The Community Pharmacy as a Delivery Agent for Crucial Public Health Interventions

The Community Pharmacy as a Delivery Agent for Crucial Public Health Interventions


The National Institute for Health Research’s Public Health Research programme in the UK recently conducted a meta-analysis to determine the role of community pharmacies as sites for crucial interventions related to the nation’s top public health priorities. Taking into account standards for quality, scientific replicability and accuracy, an independent research team selected 24 studies out of 14,000 citations related to this type of work in community pharmacies.

Among their major findings was showing that community pharmacies effectively and cost-efficiently encourage people to quit smoking through interventions like behavioral support and nicotine replacement therapy.

Unfortunately, as they point out in the limitations section of their review, little information was available to explain why the features of these interventions in particular were successful compared to others or no intervention at all. At the same time, they were unable to draw conclusions about the success of similar interventions in the realms of weight loss and healthy alcohol use due to a lack of primary research in those areas . The only relevant studies related to weight loss and healthy alcohol use were too different in their setups to be comparable or synthesizable with the other identified studies in order to make any general conclusions. Therefore, even though they find smoking cessation interventions to be successful, the meta-analysis does not provide any conclusive evidence about the mechanisms of successful community pharmacy interventions.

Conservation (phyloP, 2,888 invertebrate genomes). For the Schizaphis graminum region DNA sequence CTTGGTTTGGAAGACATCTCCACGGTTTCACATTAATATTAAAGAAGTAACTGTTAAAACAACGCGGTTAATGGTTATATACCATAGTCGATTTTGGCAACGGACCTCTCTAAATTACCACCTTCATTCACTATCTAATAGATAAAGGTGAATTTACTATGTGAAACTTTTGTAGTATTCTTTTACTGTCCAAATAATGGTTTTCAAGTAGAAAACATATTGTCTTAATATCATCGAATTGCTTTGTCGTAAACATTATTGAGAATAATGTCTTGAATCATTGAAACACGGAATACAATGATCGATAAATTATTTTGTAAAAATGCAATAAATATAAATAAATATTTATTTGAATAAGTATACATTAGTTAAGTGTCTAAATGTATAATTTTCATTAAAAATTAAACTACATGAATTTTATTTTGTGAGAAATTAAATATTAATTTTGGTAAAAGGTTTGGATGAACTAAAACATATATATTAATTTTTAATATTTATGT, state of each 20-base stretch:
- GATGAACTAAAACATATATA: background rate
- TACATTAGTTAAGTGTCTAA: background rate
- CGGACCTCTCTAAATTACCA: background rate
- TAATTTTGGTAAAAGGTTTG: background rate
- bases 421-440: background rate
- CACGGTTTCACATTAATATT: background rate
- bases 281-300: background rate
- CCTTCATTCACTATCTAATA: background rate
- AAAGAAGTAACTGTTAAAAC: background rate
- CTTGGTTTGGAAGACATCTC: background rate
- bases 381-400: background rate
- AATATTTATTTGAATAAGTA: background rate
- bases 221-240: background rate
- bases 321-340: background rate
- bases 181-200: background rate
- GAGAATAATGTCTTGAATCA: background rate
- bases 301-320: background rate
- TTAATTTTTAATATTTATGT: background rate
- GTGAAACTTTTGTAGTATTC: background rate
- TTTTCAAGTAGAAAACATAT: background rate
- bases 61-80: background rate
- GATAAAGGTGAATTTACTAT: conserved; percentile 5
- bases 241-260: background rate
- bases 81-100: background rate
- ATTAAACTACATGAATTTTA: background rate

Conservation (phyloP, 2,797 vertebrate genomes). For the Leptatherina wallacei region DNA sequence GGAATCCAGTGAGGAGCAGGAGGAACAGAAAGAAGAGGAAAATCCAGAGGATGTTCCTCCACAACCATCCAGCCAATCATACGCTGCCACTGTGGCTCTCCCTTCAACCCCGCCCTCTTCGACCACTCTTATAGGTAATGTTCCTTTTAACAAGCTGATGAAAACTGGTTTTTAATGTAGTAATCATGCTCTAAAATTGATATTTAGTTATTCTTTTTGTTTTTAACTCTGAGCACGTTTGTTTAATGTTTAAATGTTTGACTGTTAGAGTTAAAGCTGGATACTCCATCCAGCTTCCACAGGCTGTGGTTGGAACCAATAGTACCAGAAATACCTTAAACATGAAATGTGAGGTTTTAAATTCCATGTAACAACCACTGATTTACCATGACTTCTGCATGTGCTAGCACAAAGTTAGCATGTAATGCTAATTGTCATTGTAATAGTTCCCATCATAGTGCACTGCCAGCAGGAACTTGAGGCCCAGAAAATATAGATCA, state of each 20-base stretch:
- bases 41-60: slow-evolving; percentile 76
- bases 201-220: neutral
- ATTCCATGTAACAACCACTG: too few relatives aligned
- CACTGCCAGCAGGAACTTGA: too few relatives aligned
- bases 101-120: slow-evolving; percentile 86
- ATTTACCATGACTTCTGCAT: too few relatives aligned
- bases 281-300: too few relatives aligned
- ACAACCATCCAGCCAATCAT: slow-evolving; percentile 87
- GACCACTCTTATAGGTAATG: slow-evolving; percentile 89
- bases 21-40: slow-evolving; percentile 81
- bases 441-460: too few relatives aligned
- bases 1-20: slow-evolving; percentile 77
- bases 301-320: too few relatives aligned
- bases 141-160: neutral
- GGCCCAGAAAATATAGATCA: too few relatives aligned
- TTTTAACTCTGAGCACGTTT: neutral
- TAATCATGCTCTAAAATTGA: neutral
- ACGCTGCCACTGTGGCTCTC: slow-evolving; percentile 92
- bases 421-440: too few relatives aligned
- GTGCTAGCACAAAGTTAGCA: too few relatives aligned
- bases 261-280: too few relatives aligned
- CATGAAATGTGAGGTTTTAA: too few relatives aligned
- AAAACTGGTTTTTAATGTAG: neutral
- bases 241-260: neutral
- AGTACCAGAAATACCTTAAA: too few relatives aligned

In addition to analyzing the effectiveness of community pharmacies in public health interventions, a primary objective of the study was to determine how demographic features, like race, gender, or socioeconomic status, affected the success of the interventions for different subsets of the population. Of the 24 studies analyzed, however, none included detailed information of the participants’ demographic features. As a result of this lack of evidence, they were unable to draw any conclusions in this section of the report. Given that demographic data was not a consideration in any of the studies analyzed, making demographic effects a central part of their analysis seems like an futile choice. Instead, these considerations should have been included in sections related to the limitations of the studies examined or discussed as future directions for research in this field.

An additional limitation of the study was that their claim that very few studies targeted disadvantaged populations is in tension with their claim that most community pharmacies exist in the “areas of highest deprivation.” This fact complicates the issue of the targeted population, since it would seem that, by default, community pharmacies treat and therefore target economically disadvantaged populations. The researchers do little to reconcile their claims that demographic features are unknown and yet, that they know that the studies do not target disadvantaged populations.

UK: A community pharmacist interacts with a customer as she picks up her prescription. Conversations like these could serve as crucial sites to institute public health interventions.

Nine of the 24 studies examined took place in the United Kingdom, so the conclusions of the meta-analysis are generalizable to the UK pharmacy context. Given the success of community pharmacies in smoking cessation, a recent news report announcing that the Department of Health plans to cut funding for community pharmacies in the UK could be worrisome for local communities. The meta-analysis carries implications for whether these cuts should move forward or not; as such, the public should be informed in a clear and accessible manner about the benefits of community pharmacies for important public health initiatives.


Brown, TJ, A. Todd, CL O’Malley, HJ Moore, AK Husband, C. Bambra, A. Kasim, FF Sniehotta, L. Steed, and CD Summerbell. “Community Pharmacy Interventions for Public Health Priorities: A Systematic Review of Community Pharmacy-delivered Smoking, Alcohol and Weight Management Interventions.” Accessed October 18, 2016.

McKee, Selina. “Gov’t Announces Cuts to Community Pharmacy Budget.” Pharma Times, October 21, 2016.

The Role of Community Pharmacies in Public Health. January 16, 2014. Public Health England.

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